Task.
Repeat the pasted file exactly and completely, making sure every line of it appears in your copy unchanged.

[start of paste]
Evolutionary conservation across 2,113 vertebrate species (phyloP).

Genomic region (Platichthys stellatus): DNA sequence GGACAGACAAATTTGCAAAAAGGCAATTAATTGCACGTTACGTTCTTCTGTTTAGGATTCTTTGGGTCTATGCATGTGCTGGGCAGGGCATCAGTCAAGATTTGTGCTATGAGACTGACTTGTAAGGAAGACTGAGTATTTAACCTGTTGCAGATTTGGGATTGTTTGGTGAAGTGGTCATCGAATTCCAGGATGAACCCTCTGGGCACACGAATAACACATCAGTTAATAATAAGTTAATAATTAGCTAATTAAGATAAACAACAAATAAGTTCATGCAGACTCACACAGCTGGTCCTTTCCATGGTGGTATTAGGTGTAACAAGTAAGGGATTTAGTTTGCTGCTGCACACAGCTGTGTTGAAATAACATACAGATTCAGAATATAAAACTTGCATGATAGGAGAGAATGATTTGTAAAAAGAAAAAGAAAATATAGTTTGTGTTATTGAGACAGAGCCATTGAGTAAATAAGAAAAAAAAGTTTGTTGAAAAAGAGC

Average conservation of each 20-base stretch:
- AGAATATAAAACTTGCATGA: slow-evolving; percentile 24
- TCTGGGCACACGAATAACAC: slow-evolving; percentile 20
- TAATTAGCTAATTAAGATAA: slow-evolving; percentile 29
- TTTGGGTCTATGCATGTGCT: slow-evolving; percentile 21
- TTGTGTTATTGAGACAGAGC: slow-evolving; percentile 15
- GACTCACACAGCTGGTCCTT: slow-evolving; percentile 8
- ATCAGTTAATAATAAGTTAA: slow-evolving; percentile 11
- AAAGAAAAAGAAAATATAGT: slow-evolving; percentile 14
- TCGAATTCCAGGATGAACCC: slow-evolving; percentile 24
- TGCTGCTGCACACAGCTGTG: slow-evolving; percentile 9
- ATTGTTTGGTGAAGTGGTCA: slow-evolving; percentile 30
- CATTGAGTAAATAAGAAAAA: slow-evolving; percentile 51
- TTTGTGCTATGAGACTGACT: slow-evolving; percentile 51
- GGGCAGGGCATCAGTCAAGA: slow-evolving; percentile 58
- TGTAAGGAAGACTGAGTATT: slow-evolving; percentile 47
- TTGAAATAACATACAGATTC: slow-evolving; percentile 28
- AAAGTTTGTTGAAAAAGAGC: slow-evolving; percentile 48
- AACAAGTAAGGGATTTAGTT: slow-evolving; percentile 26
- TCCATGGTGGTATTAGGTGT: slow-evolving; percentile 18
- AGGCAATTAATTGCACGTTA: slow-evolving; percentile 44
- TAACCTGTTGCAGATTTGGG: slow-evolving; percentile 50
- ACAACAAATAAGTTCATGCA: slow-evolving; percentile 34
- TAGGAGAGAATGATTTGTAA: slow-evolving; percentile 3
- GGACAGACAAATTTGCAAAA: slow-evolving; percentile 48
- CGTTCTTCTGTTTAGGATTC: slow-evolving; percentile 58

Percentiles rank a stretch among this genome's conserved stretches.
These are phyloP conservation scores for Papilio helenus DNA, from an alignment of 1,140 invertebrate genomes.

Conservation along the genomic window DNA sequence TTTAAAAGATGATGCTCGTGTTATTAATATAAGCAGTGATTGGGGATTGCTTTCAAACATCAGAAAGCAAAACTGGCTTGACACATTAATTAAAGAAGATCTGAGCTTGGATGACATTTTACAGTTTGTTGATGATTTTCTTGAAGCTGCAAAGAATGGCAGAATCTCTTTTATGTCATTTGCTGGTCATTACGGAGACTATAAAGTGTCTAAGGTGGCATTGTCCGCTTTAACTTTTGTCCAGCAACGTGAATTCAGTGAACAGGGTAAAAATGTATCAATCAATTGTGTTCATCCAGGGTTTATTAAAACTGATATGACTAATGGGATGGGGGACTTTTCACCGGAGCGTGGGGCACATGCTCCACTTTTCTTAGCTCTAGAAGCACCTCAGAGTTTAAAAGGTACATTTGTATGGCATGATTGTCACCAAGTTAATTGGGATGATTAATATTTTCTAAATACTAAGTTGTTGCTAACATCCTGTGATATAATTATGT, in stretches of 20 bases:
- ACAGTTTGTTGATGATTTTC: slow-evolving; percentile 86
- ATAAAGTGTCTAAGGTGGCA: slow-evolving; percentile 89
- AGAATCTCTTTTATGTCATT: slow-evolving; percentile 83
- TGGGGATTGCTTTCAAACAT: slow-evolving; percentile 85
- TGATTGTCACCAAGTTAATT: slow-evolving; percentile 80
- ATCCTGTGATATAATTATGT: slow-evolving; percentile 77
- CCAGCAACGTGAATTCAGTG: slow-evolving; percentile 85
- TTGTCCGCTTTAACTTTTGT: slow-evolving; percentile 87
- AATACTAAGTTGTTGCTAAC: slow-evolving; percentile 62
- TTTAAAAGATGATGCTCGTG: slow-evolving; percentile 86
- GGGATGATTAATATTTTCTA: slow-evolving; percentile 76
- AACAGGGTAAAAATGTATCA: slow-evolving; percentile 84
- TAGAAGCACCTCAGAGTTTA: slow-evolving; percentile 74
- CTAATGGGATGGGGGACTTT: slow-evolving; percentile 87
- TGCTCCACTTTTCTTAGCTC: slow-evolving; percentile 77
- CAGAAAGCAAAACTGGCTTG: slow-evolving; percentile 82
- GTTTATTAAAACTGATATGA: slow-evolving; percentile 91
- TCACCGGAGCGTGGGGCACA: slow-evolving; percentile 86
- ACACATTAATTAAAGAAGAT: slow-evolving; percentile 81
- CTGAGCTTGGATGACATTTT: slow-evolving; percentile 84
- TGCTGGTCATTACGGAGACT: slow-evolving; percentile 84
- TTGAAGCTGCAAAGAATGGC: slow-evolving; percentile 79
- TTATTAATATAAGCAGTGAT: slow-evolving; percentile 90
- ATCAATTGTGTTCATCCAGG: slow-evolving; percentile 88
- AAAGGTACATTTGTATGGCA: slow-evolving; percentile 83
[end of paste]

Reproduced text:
Evolutionary conservation across 2,113 vertebrate species (phyloP).

Genomic region (Platichthys stellatus): DNA sequence GGACAGACAAATTTGCAAAAAGGCAATTAATTGCACGTTACGTTCTTCTGTTTAGGATTCTTTGGGTCTATGCATGTGCTGGGCAGGGCATCAGTCAAGATTTGTGCTATGAGACTGACTTGTAAGGAAGACTGAGTATTTAACCTGTTGCAGATTTGGGATTGTTTGGTGAAGTGGTCATCGAATTCCAGGATGAACCCTCTGGGCACACGAATAACACATCAGTTAATAATAAGTTAATAATTAGCTAATTAAGATAAACAACAAATAAGTTCATGCAGACTCACACAGCTGGTCCTTTCCATGGTGGTATTAGGTGTAACAAGTAAGGGATTTAGTTTGCTGCTGCACACAGCTGTGTTGAAATAACATACAGATTCAGAATATAAAACTTGCATGATAGGAGAGAATGATTTGTAAAAAGAAAAAGAAAATATAGTTTGTGTTATTGAGACAGAGCCATTGAGTAAATAAGAAAAAAAAGTTTGTTGAAAAAGAGC

Average conservation of each 20-base stretch:
- AGAATATAAAACTTGCATGA: slow-evolving; percentile 24
- TCTGGGCACACGAATAACAC: slow-evolving; percentile 20
- TAATTAGCTAATTAAGATAA: slow-evolving; percentile 29
- TTTGGGTCTATGCATGTGCT: slow-evolving; percentile 21
- TTGTGTTATTGAGACAGAGC: slow-evolving; percentile 15
- GACTCACACAGCTGGTCCTT: slow-evolving; percentile 8
- ATCAGTTAATAATAAGTTAA: slow-evolving; percentile 11
- AAAGAAAAAGAAAATATAGT: slow-evolving; percentile 14
- TCGAATTCCAGGATGAACCC: slow-evolving; percentile 24
- TGCTGCTGCACACAGCTGTG: slow-evolving; percentile 9
- ATTGTTTGGTGAAGTGGTCA: slow-evolving; percentile 30
- CATTGAGTAAATAAGAAAAA: slow-evolving; percentile 51
- TTTGTGCTATGAGACTGACT: slow-evolving; percentile 51
- GGGCAGGGCATCAGTCAAGA: slow-evolving; percentile 58
- TGTAAGGAAGACTGAGTATT: slow-evolving; percentile 47
- TTGAAATAACATACAGATTC: slow-evolving; percentile 28
- AAAGTTTGTTGAAAAAGAGC: slow-evolving; percentile 48
- AACAAGTAAGGGATTTAGTT: slow-evolving; percentile 26
- TCCATGGTGGTATTAGGTGT: slow-evolving; percentile 18
- AGGCAATTAATTGCACGTTA: slow-evolving; percentile 44
- TAACCTGTTGCAGATTTGGG: slow-evolving; percentile 50
- ACAACAAATAAGTTCATGCA: slow-evolving; percentile 34
- TAGGAGAGAATGATTTGTAA: slow-evolving; percentile 3
- GGACAGACAAATTTGCAAAA: slow-evolving; percentile 48
- CGTTCTTCTGTTTAGGATTC: slow-evolving; percentile 58

Percentiles rank a stretch among this genome's conserved stretches.
These are phyloP conservation scores for Papilio helenus DNA, from an alignment of 1,140 invertebrate genomes.

Conservation along the genomic window DNA sequence TTTAAAAGATGATGCTCGTGTTATTAATATAAGCAGTGATTGGGGATTGCTTTCAAACATCAGAAAGCAAAACTGGCTTGACACATTAATTAAAGAAGATCTGAGCTTGGATGACATTTTACAGTTTGTTGATGATTTTCTTGAAGCTGCAAAGAATGGCAGAATCTCTTTTATGTCATTTGCTGGTCATTACGGAGACTATAAAGTGTCTAAGGTGGCATTGTCCGCTTTAACTTTTGTCCAGCAACGTGAATTCAGTGAACAGGGTAAAAATGTATCAATCAATTGTGTTCATCCAGGGTTTATTAAAACTGATATGACTAATGGGATGGGGGACTTTTCACCGGAGCGTGGGGCACATGCTCCACTTTTCTTAGCTCTAGAAGCACCTCAGAGTTTAAAAGGTACATTTGTATGGCATGATTGTCACCAAGTTAATTGGGATGATTAATATTTTCTAAATACTAAGTTGTTGCTAACATCCTGTGATATAATTATGT, in stretches of 20 bases:
- ACAGTTTGTTGATGATTTTC: slow-evolving; percentile 86
- ATAAAGTGTCTAAGGTGGCA: slow-evolving; percentile 89
- AGAATCTCTTTTATGTCATT: slow-evolving; percentile 83
- TGGGGATTGCTTTCAAACAT: slow-evolving; percentile 85
- TGATTGTCACCAAGTTAATT: slow-evolving; percentile 80
- ATCCTGTGATATAATTATGT: slow-evolving; percentile 77
- CCAGCAACGTGAATTCAGTG: slow-evolving; percentile 85
- TTGTCCGCTTTAACTTTTGT: slow-evolving; percentile 87
- AATACTAAGTTGTTGCTAAC: slow-evolving; percentile 62
- TTTAAAAGATGATGCTCGTG: slow-evolving; percentile 86
- GGGATGATTAATATTTTCTA: slow-evolving; percentile 76
- AACAGGGTAAAAATGTATCA: slow-evolving; percentile 84
- TAGAAGCACCTCAGAGTTTA: slow-evolving; percentile 74
- CTAATGGGATGGGGGACTTT: slow-evolving; percentile 87
- TGCTCCACTTTTCTTAGCTC: slow-evolving; percentile 77
- CAGAAAGCAAAACTGGCTTG: slow-evolving; percentile 82
- GTTTATTAAAACTGATATGA: slow-evolving; percentile 91
- TCACCGGAGCGTGGGGCACA: slow-evolving; percentile 86
- ACACATTAATTAAAGAAGAT: slow-evolving; percentile 81
- CTGAGCTTGGATGACATTTT: slow-evolving; percentile 84
- TGCTGGTCATTACGGAGACT: slow-evolving; percentile 84
- TTGAAGCTGCAAAGAATGGC: slow-evolving; percentile 79
- TTATTAATATAAGCAGTGAT: slow-evolving; percentile 90
- ATCAATTGTGTTCATCCAGG: slow-evolving; percentile 88
- AAAGGTACATTTGTATGGCA: slow-evolving; percentile 83